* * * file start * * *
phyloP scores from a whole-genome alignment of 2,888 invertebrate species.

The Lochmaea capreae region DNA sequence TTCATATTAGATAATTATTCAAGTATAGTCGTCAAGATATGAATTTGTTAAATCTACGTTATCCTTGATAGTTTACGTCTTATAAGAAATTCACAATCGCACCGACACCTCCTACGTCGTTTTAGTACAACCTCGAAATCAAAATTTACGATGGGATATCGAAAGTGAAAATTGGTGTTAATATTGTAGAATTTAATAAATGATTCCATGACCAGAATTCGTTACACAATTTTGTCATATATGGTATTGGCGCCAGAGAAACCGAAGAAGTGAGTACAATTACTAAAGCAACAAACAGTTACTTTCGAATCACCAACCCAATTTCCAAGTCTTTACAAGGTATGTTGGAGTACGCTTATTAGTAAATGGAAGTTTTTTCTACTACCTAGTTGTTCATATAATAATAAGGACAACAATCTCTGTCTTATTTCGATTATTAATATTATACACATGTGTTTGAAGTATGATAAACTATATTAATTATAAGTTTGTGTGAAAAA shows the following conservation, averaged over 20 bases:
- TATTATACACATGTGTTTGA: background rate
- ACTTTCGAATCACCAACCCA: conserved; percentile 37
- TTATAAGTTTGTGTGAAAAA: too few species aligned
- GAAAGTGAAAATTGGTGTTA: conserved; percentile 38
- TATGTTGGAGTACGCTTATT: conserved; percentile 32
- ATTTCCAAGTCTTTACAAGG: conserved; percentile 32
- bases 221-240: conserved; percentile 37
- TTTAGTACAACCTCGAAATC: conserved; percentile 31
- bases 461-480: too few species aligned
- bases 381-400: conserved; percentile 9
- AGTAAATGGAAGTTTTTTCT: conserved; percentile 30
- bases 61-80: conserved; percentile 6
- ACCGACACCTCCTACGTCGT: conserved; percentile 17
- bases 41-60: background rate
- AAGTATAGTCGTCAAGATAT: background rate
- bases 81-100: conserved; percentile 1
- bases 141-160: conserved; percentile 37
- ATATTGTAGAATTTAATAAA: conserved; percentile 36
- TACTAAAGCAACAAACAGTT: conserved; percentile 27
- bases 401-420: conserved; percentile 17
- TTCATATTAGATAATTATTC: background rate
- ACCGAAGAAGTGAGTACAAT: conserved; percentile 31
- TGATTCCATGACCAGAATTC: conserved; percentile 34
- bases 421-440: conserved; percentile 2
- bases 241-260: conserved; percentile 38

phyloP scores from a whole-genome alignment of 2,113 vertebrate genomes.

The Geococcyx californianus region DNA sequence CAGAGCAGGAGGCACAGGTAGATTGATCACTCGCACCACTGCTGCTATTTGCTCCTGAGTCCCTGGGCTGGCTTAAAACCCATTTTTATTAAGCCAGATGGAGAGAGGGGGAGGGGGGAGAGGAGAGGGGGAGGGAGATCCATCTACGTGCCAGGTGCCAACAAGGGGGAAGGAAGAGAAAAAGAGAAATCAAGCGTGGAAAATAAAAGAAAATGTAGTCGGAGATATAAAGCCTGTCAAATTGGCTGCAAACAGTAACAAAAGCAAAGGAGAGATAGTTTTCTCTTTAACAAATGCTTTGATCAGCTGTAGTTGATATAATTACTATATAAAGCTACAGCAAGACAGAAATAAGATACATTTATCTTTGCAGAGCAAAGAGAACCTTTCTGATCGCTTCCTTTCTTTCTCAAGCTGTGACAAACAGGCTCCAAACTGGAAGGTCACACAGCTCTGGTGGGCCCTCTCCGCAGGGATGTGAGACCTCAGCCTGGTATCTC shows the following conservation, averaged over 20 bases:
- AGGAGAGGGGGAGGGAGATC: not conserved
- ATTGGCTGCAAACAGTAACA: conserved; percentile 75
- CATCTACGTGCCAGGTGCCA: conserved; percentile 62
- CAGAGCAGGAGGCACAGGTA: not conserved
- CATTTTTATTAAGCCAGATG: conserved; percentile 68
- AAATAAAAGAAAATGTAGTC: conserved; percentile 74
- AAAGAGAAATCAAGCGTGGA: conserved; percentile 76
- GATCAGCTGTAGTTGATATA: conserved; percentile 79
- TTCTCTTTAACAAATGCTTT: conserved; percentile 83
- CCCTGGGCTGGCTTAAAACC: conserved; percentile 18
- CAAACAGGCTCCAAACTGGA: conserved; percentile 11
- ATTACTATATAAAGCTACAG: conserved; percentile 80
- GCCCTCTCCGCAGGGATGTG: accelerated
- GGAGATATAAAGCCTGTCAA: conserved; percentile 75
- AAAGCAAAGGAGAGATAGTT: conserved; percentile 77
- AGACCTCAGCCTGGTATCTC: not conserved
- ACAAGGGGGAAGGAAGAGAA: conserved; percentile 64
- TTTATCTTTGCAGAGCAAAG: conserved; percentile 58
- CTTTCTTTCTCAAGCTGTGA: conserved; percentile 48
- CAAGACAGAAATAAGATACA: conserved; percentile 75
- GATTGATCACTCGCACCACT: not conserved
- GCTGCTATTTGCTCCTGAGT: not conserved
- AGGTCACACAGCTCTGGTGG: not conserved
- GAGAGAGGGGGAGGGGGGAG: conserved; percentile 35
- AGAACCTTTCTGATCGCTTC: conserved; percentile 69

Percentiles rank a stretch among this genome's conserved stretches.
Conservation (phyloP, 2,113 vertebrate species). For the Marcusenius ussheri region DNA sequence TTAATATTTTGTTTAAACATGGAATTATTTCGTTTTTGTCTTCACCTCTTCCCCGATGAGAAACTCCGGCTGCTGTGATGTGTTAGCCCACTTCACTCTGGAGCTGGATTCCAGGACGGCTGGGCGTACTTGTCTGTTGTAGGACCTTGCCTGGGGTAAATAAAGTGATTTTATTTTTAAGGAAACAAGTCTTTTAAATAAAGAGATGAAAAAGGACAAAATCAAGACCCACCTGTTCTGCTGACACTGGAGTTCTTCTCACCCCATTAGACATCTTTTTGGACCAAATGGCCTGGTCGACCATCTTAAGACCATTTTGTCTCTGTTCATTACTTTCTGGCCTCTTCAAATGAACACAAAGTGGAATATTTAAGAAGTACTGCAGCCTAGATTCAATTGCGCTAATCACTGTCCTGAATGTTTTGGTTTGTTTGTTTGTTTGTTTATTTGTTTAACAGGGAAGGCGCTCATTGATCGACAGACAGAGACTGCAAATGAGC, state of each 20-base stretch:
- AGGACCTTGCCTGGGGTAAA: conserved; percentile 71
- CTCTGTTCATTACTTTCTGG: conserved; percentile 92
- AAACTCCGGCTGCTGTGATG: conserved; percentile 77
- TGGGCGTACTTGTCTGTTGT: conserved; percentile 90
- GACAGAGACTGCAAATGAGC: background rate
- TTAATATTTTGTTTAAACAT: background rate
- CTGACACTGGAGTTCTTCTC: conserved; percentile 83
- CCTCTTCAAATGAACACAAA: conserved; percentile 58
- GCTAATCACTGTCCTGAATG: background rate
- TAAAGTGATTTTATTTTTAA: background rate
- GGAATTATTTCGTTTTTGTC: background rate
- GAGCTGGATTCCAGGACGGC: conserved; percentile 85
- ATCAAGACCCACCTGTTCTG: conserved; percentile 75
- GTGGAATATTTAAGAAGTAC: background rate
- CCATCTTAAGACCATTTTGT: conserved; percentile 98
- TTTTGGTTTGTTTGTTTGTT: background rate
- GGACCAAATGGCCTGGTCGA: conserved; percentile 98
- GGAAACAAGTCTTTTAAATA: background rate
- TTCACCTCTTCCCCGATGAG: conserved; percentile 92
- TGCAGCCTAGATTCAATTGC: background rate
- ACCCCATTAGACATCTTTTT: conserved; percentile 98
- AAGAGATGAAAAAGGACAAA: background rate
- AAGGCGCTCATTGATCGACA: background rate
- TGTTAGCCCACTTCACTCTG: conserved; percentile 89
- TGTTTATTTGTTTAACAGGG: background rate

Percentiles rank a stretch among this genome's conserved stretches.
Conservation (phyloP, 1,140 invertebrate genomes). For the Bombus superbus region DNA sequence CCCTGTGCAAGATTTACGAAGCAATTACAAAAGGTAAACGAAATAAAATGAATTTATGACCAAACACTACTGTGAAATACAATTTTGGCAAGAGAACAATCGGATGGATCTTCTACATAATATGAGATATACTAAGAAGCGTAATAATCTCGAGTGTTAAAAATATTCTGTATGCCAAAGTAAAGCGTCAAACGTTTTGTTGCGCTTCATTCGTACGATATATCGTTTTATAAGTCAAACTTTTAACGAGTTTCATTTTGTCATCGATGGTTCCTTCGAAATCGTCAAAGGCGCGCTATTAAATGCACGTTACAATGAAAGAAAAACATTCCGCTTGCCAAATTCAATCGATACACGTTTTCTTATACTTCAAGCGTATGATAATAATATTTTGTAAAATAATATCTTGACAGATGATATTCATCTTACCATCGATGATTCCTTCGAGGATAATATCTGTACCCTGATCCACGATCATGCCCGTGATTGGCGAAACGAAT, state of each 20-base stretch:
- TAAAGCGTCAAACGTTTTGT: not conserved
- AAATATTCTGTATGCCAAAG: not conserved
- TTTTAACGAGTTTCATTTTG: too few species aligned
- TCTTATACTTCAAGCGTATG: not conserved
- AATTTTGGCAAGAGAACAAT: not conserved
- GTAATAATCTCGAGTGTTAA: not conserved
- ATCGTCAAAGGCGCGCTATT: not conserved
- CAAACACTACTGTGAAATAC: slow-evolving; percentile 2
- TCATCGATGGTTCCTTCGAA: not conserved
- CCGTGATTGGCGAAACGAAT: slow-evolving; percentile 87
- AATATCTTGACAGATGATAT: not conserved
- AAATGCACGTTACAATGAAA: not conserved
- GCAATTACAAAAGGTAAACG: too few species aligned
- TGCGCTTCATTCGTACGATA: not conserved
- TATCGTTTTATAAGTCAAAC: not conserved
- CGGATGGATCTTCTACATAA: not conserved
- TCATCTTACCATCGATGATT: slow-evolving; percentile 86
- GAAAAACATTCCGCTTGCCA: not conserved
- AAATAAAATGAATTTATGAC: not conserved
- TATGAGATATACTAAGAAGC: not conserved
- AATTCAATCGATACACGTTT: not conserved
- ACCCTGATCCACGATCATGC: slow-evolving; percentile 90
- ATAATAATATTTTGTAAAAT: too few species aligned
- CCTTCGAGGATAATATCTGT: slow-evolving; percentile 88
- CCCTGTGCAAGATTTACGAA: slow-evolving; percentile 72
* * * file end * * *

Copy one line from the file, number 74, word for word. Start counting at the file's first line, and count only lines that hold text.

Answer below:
- GGAAACAAGTCTTTTAAATA: background rate